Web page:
Keeping an Eye on MarketWatch (News) October 28, 1999

Keeping an Eye on MarketWatch

By Brian Graney (TMF Panic)
October 28, 1999

This morning, online financial news and information provider MarketWatch (Nasdaq: MKTW) gave investors something to stare at by reporting its third quarter results. Among the meaningful numbers, revenues came in at $7 million, up 45% sequentially. The net loss for the period (excluding expenses for pesky non-cash items, such as amortization of goodwill and intangibles) was $0.50 per share, which the company was quick to point out was not quite as bad as the $0.64 per share mean loss forecasted by analysts surveyed by First Call.

Among the less meaningful numbers, the company said it averaged 4.6 million monthly unique visitors (UV) to its websites during the quarter, based on data from online advertising firm DoubleClick. Then again, Web bean counter Media Metrix recently put MarketWatch's UV count at 2.5 million for September, so it's hard to figure out which set of numbers to believe. In any event, it's safe to say that MarketWatch is succeeding in carving out a name for itself in the realm of online financial information, even though president and CEO Larry Kramer's statement that the site is a "must-have" for online financial info addicts may be stretching things a bit.

In its first nine months as a publicly traded company, MarketWatch has had one heck of a bumpy ride. After skyrocketing to $130 per share on its first day of trading, the stock was taken to the cleaners this summer and bottomed out at $26 1/8 per share in early September. Since that date, the stock has more than doubled, with the main catalyst being a new three-year deal to be the primary financial news provider to America Online (NYSE: AOL).

More than anything else, investors can expect agreements and acquisition announcements to drive share price movements for the company in the future. Time-tested concepts such as increasing cash flow generation or extending the competitive advantage period may drive share price gains at some point down the road. But for the time being, MarketWatch's internal deal-making crew and its press release machine are the closest things the company has in its arsenal resembling real value drivers.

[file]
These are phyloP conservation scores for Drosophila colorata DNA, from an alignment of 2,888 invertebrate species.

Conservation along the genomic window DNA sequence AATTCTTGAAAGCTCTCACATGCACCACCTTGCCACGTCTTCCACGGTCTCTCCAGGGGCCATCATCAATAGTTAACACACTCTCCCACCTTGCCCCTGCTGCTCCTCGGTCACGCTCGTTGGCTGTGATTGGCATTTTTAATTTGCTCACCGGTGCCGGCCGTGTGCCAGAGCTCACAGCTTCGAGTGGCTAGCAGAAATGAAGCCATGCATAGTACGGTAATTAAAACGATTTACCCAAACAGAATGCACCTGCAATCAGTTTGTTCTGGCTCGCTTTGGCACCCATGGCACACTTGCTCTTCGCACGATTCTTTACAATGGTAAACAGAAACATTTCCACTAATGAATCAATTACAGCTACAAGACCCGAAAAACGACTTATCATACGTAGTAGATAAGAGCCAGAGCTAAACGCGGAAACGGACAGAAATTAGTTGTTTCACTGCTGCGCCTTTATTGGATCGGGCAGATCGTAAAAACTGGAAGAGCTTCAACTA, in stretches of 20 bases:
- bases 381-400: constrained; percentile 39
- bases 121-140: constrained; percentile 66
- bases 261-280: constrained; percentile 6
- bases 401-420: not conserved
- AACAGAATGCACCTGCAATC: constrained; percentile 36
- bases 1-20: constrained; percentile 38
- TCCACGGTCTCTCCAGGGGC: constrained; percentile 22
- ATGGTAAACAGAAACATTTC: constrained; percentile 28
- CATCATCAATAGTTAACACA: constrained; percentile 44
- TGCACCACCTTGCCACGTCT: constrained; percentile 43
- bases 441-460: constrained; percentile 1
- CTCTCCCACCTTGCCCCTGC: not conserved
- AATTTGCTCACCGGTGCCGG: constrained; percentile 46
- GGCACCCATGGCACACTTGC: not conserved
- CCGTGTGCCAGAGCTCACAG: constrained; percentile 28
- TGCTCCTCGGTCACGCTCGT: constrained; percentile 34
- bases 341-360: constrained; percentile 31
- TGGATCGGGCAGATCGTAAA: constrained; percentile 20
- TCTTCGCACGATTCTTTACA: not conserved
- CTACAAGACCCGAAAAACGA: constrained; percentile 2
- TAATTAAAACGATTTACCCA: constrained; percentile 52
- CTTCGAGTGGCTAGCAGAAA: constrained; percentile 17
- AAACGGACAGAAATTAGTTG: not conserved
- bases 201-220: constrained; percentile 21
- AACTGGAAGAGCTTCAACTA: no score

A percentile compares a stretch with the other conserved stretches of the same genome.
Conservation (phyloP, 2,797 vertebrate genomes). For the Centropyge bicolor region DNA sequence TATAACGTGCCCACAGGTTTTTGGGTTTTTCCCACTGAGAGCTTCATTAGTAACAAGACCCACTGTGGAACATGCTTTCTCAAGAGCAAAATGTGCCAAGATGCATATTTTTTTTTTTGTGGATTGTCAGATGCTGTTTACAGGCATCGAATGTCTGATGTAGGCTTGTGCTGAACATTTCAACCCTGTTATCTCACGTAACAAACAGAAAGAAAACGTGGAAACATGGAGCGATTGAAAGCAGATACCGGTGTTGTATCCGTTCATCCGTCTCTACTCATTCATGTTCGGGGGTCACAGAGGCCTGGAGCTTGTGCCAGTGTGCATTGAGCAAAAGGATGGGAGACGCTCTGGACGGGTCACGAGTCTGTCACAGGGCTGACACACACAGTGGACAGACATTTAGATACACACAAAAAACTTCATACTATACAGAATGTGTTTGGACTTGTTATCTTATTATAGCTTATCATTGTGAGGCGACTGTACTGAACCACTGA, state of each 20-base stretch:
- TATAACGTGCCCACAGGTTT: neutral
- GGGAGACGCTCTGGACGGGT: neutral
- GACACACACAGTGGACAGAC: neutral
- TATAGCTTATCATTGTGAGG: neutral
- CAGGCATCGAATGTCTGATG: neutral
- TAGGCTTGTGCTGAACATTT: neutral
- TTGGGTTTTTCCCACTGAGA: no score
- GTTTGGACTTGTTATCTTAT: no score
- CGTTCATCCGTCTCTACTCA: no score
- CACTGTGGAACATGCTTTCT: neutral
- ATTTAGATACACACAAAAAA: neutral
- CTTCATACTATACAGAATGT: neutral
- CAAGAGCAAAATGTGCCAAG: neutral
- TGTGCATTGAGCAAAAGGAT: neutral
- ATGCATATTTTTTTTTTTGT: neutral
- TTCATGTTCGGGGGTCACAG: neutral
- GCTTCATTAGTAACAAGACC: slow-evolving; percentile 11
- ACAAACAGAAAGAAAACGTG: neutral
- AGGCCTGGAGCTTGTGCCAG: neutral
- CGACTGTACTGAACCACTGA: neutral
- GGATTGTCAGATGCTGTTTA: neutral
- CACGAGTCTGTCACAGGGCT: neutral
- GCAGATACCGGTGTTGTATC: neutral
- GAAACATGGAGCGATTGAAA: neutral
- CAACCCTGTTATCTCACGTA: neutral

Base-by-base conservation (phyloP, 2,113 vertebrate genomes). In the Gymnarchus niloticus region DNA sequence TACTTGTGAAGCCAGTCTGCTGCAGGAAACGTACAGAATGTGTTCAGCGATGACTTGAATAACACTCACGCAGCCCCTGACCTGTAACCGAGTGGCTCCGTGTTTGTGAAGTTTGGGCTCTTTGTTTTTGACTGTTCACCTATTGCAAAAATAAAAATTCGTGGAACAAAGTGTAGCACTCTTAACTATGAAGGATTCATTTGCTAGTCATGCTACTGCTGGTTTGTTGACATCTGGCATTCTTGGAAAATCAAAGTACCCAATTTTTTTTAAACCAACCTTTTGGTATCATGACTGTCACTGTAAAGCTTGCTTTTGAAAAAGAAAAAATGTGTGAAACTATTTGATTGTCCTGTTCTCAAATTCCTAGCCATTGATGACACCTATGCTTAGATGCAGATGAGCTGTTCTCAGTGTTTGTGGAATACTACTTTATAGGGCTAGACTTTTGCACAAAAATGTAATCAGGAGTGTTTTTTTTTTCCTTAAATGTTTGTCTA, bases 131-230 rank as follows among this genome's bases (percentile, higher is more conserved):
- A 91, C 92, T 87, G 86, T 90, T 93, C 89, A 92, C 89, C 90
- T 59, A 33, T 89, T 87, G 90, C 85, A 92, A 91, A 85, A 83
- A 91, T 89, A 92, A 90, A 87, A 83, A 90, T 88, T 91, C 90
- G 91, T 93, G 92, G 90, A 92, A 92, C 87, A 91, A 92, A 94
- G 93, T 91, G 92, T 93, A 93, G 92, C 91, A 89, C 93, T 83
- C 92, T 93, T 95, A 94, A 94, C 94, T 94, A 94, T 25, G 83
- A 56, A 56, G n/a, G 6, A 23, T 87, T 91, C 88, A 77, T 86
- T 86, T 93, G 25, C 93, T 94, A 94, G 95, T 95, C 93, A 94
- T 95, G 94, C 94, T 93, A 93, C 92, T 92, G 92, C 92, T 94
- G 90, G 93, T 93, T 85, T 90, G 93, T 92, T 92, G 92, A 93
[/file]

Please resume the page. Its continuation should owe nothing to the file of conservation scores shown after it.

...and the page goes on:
This is not to say out-of-hand that MarketWatch is destined to be a terrible investment, but it must be emphasized that the company's business structure and market opportunity are still being defined and virtually no one can predict how things will eventually shake out. What can be said for certain is that the company is blowing through cash right now, with cash and equivalents on the balance sheet falling by 24% during Q3 alone. Meanwhile, expenses are ramping up as the company looks to acquire more and more eyeballs with new products. Product development expenses nearly doubled sequentially as the company rolled out its CBS MarketWatch Weekend TV program, among other initiatives.

Factoring in the issue of risk is a major consideration in any investment decision, although the concept assumes more weight with an early stage company such as MarketWatch, which is trying to do business in the Wild West of online financial news. Priced at 45 times trailing 12-month sales, compared to 19 and 26 times trailing sales for Internet heavyweights (Nasdaq: AMZN) and AOL, respectively, a lot is currently expected out of MarketWatch. Given its price volatility track record, this is an investment that should only be considered by the most aggressive financial news junkies out there.

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